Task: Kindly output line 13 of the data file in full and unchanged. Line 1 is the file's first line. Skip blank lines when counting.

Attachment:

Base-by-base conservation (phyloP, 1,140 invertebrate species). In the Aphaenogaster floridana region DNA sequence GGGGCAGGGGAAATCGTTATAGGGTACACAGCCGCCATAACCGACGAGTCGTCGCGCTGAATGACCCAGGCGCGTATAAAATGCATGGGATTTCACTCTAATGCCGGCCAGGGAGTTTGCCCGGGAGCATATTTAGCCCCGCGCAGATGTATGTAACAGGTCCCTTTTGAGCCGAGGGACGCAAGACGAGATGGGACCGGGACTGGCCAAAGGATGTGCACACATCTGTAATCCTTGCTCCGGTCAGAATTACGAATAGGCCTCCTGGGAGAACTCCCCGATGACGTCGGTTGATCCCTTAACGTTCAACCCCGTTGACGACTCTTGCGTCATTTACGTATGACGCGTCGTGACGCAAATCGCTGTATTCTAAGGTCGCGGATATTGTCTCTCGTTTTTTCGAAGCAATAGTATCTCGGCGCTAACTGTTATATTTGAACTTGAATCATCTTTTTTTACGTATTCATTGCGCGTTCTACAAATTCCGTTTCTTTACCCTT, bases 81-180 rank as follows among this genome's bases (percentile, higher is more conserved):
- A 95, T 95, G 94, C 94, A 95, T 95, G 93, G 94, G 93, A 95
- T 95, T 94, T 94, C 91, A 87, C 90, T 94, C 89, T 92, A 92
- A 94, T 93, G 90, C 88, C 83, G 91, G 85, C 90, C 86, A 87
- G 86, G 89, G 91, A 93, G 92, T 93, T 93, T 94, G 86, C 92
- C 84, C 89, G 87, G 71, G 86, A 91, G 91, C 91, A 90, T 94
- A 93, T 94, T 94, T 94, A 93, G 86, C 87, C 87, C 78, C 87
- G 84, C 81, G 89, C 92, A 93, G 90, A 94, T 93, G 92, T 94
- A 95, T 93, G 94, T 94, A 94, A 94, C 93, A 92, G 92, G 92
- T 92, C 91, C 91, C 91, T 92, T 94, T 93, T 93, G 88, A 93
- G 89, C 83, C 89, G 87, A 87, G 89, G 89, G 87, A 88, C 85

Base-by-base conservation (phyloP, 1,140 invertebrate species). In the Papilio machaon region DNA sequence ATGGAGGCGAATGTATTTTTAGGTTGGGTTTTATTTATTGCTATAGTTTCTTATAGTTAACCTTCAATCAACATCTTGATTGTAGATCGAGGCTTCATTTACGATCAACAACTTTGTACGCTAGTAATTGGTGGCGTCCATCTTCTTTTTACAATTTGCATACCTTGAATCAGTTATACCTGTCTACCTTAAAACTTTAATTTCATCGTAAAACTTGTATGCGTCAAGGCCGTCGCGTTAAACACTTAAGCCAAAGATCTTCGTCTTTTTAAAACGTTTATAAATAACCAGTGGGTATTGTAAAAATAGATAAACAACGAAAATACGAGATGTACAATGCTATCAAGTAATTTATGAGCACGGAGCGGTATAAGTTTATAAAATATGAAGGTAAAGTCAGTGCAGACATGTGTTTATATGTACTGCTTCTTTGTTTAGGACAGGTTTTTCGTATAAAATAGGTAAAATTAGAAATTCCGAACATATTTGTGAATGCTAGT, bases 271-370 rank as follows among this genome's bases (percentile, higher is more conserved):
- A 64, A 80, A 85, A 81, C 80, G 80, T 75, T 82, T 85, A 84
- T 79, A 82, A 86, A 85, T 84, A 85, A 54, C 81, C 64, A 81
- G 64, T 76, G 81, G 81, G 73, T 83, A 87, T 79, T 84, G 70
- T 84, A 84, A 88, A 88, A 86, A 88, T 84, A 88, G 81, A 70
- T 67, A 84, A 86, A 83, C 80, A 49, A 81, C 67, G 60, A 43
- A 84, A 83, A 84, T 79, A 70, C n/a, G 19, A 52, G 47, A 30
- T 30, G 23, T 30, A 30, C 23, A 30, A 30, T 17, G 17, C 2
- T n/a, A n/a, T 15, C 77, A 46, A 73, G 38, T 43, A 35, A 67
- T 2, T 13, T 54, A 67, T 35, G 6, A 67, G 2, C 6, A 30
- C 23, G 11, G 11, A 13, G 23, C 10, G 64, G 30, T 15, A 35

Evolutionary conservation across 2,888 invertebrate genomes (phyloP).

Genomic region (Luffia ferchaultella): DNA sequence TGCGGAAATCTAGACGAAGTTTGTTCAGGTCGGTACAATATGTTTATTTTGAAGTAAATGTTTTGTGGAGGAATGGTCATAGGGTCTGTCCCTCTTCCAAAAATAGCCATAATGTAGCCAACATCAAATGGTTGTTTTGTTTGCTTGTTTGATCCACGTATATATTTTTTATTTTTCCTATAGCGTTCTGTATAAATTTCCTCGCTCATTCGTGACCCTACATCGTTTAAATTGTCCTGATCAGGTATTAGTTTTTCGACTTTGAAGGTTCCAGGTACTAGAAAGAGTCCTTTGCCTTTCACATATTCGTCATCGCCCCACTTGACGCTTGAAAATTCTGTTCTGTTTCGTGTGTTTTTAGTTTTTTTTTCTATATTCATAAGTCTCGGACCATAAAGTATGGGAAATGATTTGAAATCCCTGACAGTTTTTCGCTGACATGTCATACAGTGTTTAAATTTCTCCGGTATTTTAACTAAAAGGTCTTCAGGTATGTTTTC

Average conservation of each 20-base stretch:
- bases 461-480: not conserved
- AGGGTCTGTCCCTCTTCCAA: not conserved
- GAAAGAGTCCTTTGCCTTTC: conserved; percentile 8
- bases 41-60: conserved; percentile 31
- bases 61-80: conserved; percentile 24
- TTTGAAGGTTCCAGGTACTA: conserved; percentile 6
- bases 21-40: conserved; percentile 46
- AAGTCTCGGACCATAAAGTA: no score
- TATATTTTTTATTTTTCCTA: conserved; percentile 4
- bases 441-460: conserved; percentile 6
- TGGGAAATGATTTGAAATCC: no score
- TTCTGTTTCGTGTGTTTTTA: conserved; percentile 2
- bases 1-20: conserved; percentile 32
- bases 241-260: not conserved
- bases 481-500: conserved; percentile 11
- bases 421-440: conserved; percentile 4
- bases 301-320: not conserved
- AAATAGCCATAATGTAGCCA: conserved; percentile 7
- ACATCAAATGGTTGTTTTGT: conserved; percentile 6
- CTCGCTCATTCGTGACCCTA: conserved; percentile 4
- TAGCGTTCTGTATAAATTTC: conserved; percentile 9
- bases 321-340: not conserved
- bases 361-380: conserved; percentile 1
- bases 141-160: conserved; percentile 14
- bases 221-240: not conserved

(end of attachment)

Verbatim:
- A 64, A 80, A 85, A 81, C 80, G 80, T 75, T 82, T 85, A 84